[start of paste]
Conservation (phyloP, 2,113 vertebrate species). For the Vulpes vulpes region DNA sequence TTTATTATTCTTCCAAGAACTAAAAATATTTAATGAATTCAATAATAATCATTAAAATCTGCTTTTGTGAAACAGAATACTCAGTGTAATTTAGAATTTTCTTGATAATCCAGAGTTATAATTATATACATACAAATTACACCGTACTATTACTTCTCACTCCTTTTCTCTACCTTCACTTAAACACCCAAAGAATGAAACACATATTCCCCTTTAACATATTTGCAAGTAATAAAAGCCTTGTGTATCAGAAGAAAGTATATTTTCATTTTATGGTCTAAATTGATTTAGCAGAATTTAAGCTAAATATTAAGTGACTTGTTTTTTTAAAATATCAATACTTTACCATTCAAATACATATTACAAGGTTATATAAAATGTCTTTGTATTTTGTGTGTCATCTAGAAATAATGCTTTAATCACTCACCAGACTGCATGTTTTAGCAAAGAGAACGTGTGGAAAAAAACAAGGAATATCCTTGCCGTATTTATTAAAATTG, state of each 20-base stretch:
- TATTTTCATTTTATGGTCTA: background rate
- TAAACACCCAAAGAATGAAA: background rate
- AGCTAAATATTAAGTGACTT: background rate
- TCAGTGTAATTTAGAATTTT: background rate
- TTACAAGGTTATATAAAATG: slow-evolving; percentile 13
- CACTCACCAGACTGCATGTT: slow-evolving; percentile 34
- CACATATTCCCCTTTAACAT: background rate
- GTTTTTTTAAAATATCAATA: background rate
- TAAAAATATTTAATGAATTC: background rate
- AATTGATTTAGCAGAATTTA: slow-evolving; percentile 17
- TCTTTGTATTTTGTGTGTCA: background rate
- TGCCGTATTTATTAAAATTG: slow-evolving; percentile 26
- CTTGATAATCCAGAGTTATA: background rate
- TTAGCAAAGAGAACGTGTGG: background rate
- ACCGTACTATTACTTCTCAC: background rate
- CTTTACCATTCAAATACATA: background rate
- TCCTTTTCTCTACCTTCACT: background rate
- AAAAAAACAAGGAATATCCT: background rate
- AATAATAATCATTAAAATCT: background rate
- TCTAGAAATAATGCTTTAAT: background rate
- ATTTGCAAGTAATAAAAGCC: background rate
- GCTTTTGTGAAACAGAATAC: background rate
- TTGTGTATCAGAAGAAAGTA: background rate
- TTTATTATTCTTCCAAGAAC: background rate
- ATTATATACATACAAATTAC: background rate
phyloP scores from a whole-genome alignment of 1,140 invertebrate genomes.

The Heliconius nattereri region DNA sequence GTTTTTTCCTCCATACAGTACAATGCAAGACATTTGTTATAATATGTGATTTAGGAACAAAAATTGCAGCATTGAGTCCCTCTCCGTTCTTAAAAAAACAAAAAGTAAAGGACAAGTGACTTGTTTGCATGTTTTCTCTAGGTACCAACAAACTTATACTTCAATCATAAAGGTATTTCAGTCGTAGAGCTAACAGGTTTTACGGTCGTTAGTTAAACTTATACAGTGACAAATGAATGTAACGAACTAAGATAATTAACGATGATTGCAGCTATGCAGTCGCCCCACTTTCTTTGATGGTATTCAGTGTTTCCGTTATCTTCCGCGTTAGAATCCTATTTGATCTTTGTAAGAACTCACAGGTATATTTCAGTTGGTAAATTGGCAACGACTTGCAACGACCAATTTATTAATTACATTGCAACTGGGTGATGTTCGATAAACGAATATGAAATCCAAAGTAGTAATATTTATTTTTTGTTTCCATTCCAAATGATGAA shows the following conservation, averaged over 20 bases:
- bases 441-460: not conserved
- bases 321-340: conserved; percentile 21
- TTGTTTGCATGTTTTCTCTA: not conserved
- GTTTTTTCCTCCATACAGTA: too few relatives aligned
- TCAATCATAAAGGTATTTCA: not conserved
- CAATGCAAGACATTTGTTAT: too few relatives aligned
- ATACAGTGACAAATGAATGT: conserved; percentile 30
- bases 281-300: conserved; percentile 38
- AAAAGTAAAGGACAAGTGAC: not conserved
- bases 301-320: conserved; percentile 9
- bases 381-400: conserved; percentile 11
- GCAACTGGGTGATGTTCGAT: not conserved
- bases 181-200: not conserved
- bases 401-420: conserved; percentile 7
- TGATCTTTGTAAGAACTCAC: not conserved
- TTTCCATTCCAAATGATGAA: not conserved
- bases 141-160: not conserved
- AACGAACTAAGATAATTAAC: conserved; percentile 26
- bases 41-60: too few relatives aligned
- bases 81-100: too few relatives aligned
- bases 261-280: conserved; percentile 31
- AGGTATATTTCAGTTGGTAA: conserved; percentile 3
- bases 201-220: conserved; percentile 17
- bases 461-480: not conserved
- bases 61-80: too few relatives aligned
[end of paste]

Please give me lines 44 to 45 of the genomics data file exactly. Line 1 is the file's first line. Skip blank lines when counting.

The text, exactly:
- TTTCCATTCCAAATGATGAA: not conserved
- bases 141-160: not conserved